Trail Of Tears Essay

1310 words - 6 pages

Cherokee Indian Nation - The Trail Of Tears
Student Name
College Name Here
Course Title Here
Date Here
Instructor Name Here

Abstract
The events associated with the Trail of Tears, in the 1830s, the Andrew Jackson administration forced the Cherokee Nation of Georgia to give up their ancestral land and resettle at present-day Oklahoma. At the time a few people in America seemed to care about their plight, because popular opinion in the 1830s was that Indians were uncivilized and savage. Cherokee people had appealed to the Supreme Court of the United States, and Chief Justice John Marshall ruled that the removal of Cherokee people from their ancestral land was unjust. Yet President ...view middle of the document...

However, the Cherokee, whose ancestral tribal lands overlapped the boundaries of the states of Georgia, Tennessee, North Carolina and Alabama, refused to move. They established a capital in 1825 in the town of New Echota, near present-day Calhoun, Georgia.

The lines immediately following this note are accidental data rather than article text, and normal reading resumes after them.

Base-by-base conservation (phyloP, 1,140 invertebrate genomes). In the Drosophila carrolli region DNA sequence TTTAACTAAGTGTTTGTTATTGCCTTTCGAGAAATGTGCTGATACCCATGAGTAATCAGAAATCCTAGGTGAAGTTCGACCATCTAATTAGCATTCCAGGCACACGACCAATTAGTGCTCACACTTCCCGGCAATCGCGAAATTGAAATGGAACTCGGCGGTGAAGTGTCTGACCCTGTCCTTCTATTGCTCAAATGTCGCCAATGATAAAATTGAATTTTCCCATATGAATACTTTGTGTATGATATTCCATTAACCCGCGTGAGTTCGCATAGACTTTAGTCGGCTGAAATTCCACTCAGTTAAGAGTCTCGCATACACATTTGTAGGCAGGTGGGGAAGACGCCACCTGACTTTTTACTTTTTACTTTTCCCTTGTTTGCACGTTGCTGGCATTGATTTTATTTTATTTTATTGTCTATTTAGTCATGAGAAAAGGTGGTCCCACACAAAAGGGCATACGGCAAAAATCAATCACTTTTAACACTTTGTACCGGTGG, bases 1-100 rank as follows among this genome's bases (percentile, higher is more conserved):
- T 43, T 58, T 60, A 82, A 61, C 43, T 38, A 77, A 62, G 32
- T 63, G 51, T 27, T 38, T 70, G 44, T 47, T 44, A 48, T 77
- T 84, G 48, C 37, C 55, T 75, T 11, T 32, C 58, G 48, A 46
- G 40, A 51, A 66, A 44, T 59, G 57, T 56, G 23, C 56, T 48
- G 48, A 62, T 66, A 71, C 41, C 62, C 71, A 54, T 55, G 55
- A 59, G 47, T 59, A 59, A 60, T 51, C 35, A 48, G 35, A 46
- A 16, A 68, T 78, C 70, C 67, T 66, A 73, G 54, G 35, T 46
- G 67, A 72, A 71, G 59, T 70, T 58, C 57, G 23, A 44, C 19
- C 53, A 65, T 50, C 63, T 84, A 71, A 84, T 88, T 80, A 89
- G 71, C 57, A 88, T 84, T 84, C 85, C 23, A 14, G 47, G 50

In 1820 the Cherokee established a governmental system modeled on that of the United States, with an elected principal Chief, a Senate, and a House of Representatives. Because of this system, the Cherokee were included as one of the so-called Five Civilized Tribes. The other four
tribes were the Chickasaw, Choctaw, Creek, and the Seminoles. In 1832 the Supreme Court of the United States ruled that the Georgia legislation was unconstitutional; federal authorities, following Jackson’s policy of Native American removal, ignored the decision. About five hundred leading Cherokee agreed in 1835 to abandon the tribal territory in exchange for
$5,700,000 and land in Indian Territory, now Oklahoma.